Foreign Exchange Insights

July 18, 2008

I take away four themes from this past week.  First off, many economies, not just one, face a credible recession risk, but inflation is the big bad wolf.  Britain, Spain, Japan, Ireland, Denmark and New Zealand are on the recession watch-list.  That list once had only the United States, and many economists earlier declared that  a U.S. recession had already already begun.  Now they are unsure about such claims and whether a recession is inevitable.  Despite downside risks to growth that have persisted for a whole year, the Fed, Bank of England, and Bank of Canada have stopped cutting rates, while other central banks, like those in Thailand and the Philippines this past week, keep ratcheting them up.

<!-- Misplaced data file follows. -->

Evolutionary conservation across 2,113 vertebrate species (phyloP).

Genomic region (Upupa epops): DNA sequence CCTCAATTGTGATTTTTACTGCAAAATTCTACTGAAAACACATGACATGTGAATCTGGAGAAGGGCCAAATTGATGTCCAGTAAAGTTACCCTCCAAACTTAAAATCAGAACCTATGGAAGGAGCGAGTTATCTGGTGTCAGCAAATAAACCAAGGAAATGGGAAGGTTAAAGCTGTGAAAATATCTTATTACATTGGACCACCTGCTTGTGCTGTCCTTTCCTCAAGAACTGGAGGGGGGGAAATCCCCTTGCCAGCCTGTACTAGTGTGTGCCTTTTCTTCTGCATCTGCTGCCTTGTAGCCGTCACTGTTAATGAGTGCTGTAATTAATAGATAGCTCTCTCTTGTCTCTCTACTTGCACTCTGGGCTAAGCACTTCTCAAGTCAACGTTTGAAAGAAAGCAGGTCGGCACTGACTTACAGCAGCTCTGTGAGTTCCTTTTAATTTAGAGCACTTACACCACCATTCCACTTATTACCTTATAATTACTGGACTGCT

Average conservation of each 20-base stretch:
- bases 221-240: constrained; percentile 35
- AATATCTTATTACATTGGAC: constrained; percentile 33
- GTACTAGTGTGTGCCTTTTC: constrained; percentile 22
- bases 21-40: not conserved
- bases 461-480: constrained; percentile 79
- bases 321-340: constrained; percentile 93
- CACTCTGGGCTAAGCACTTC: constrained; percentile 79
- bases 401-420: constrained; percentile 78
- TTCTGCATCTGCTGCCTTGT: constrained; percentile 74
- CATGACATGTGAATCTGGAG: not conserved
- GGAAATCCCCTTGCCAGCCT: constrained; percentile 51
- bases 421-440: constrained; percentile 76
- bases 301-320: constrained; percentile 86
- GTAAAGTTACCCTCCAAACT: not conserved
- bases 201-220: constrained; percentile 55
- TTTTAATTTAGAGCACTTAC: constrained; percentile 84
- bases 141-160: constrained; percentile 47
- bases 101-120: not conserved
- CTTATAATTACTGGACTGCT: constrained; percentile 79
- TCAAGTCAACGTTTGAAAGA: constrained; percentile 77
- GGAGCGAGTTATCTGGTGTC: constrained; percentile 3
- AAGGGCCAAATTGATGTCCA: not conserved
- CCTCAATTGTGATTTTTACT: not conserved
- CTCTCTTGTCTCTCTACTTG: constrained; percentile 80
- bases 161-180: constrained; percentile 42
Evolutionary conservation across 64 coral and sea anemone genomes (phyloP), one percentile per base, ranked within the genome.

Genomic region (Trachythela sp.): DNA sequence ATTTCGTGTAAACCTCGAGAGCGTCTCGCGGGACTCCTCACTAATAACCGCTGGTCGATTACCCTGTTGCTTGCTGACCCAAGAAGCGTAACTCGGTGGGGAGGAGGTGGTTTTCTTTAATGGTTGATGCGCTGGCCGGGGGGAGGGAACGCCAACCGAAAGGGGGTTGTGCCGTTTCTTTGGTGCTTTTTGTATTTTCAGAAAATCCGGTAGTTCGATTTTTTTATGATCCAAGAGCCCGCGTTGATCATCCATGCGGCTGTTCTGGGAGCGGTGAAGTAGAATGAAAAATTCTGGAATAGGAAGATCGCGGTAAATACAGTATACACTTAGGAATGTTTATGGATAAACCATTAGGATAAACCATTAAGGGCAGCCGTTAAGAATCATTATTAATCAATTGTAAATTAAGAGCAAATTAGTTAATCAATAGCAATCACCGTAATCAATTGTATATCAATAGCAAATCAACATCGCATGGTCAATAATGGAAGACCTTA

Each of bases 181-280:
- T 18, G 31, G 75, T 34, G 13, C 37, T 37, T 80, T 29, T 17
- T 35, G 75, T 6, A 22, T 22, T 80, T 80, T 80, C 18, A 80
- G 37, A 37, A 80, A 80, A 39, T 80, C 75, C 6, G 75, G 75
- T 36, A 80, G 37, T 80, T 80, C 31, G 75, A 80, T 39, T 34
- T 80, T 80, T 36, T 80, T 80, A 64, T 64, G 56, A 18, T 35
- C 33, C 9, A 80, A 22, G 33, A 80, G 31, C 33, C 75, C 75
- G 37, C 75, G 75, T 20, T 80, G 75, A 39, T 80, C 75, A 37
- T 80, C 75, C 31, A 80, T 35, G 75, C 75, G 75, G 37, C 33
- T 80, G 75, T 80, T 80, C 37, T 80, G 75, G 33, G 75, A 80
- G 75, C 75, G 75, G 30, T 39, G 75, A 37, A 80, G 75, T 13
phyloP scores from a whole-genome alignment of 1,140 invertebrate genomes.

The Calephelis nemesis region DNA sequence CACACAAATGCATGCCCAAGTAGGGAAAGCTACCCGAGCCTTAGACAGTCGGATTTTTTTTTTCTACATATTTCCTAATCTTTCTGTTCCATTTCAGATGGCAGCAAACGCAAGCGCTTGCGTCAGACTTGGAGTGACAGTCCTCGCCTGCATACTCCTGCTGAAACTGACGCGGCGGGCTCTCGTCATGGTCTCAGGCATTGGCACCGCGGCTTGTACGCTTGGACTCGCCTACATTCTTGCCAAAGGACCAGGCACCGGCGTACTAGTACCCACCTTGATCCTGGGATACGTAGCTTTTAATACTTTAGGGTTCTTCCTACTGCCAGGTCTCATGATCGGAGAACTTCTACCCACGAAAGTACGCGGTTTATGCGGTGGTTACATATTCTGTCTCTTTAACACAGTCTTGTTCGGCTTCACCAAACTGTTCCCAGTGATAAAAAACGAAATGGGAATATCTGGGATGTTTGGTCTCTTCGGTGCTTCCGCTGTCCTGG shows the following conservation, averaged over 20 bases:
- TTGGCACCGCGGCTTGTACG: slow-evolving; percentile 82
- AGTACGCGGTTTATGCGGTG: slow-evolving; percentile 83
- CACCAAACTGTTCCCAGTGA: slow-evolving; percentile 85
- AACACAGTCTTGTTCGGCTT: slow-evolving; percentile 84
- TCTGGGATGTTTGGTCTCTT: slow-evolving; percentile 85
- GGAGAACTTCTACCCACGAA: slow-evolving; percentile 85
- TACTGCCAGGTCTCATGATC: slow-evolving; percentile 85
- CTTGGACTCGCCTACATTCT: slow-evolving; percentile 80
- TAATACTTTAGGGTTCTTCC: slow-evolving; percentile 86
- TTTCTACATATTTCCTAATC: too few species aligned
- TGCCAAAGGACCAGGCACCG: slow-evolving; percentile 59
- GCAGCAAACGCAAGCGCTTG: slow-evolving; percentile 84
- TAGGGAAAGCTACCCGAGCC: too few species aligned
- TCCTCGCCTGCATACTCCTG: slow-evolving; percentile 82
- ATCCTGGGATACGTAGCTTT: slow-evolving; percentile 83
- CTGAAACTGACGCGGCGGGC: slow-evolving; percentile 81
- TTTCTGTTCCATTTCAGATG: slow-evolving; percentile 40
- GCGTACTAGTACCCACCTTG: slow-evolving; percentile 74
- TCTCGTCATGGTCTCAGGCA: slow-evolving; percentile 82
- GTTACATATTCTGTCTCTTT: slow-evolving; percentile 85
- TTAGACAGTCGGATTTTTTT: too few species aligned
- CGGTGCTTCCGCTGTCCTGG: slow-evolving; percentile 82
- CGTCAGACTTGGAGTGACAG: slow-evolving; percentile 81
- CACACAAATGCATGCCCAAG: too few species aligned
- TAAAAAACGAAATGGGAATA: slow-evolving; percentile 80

My second observation is that commodity currencies like the Canadian dollar (+1.3% as of Friday morning), the Aussie dollar (+0.7%) and the kiwi (+0.4%) rose against the U.S. currency despite a sharp drop in oil prices from a peak of $147.27 per barrel reached a week ago to $129.29 at Thursday’s close.  More importantly, they rose against the Swissy, yen and euro, the three traditional hard currencies.  This development underscores the counter-intuitive element of foreign exchange trading. Over short and multi-month periods of time, and especially during the summer, no financial market surpasses foreign exchange for the frequency with which it appears disconnected from fundamental economic and policy news.  Many corporations have simply given up trying to forecast currency movements and incorporating such information into long-term investment and pricing plans.